Repealing the Affordable Care Act Is A Bad Idea. Congress Should Instead Focus on Reducing Drug Pric
The proposed Senate healthcare bill has failed, but another bad idea has risen to take its place. Recent reports show that the Senate will soon consider just repealing the Affordable Care Act, without have any replacement healthcare bill, and that a vote on this will take place early next week. This idea is a terrible one that will harm tens of millions of Americans. Congress should reject the proposal and instead focus on enacting legislation to reduce out-of-control drug prices.
Republican Senate leaders have promised to put the repeal of the ACA to vote, and it is very similar to a 2015 bill that nearly all Republicans supported. The Congressional Budget office analyzed this repeal bill, and the results are not pretty. It estimates that 17 million people would lose their health insurance in the first year after the bill’s passage and that over the same period premiums would go up by 25%. Federal funding for Medicaid would decline by $842 billion over the next decade. By 2026, 32 million fewer people would have health insurance.
The bill would fund the ACA’s cost-sharing subsidies for two years in an effort to reduce uncertainty for health insurers. But CBO estimates this would make little difference in the long run. Insurers would quickly pull out of the exchange markets and leave huge numbers of people without any individual coverage options.
Fortunately, three moderate Republican Senators have pledged to oppose any repeal of the ACA with a replacement bill. And in order to the pass the law, or to even begin debating it, 50 out of the 52 Republican members must vote for the motion to proceed. Senator Mitch McConnell is encouraging his caucus to support the bill just so debate can start, and he may be open to changing certain provisions. However, the underlying structure of the bill will remain the same.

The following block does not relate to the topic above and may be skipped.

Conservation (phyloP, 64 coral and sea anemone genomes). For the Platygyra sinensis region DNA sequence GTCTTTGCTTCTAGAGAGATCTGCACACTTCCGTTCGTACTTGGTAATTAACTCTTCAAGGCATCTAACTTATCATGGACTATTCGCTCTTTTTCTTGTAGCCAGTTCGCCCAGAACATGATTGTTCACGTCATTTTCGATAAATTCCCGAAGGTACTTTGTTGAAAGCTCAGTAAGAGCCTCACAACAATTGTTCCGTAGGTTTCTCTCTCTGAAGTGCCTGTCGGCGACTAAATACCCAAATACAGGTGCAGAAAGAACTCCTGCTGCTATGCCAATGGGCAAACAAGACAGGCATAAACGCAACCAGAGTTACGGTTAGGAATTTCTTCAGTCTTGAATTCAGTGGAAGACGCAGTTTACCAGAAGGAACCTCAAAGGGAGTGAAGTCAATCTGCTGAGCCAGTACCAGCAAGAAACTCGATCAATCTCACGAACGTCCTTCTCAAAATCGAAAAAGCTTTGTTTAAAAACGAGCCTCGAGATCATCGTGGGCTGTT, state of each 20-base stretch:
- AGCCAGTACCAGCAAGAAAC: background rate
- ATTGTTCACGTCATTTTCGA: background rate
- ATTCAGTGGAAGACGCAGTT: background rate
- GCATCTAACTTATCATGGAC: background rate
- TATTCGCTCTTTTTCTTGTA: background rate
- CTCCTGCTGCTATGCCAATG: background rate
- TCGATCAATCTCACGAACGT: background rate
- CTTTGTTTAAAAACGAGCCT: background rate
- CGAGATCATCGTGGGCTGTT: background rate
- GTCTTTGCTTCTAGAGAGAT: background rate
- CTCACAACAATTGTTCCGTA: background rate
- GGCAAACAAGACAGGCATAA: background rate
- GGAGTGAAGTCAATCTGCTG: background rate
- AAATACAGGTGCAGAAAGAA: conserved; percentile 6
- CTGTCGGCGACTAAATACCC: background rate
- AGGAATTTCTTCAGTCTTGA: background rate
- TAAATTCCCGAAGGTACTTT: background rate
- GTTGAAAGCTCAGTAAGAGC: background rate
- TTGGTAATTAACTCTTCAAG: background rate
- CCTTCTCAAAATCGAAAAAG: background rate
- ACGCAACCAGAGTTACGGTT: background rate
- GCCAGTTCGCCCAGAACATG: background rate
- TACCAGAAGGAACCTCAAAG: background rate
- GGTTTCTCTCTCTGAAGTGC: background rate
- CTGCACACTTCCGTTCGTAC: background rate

This proposal is even worse than the previous bill. An additional 10 million people will lose health insurance; 32 million will lack coverage instead of 22 million under the Better Care Reconciliation Act. That is not progress. Congress is supposed to act in the best interests of the American people, not hurt them. And the overwhelming majority of Americans oppose this new plan; only 26% support repealing the ACA without a replacement.
Instead of harming people, Congress should try helping them. Prescription drug prices have been going up for years and increasingly Americans cannot afford their medicines. A whole bunch of bills to reduce drug prices are languishing in Congress. They include the Medicare Prescription Drug Price Negotiations Act, the CREATES Act, the C-THRU Act, and many others. Members of Congress should swiftly pass these bills and ensure all Americans can get affordable prescription medicines. That is a far more worthy project then wrecking the nation’s health care system.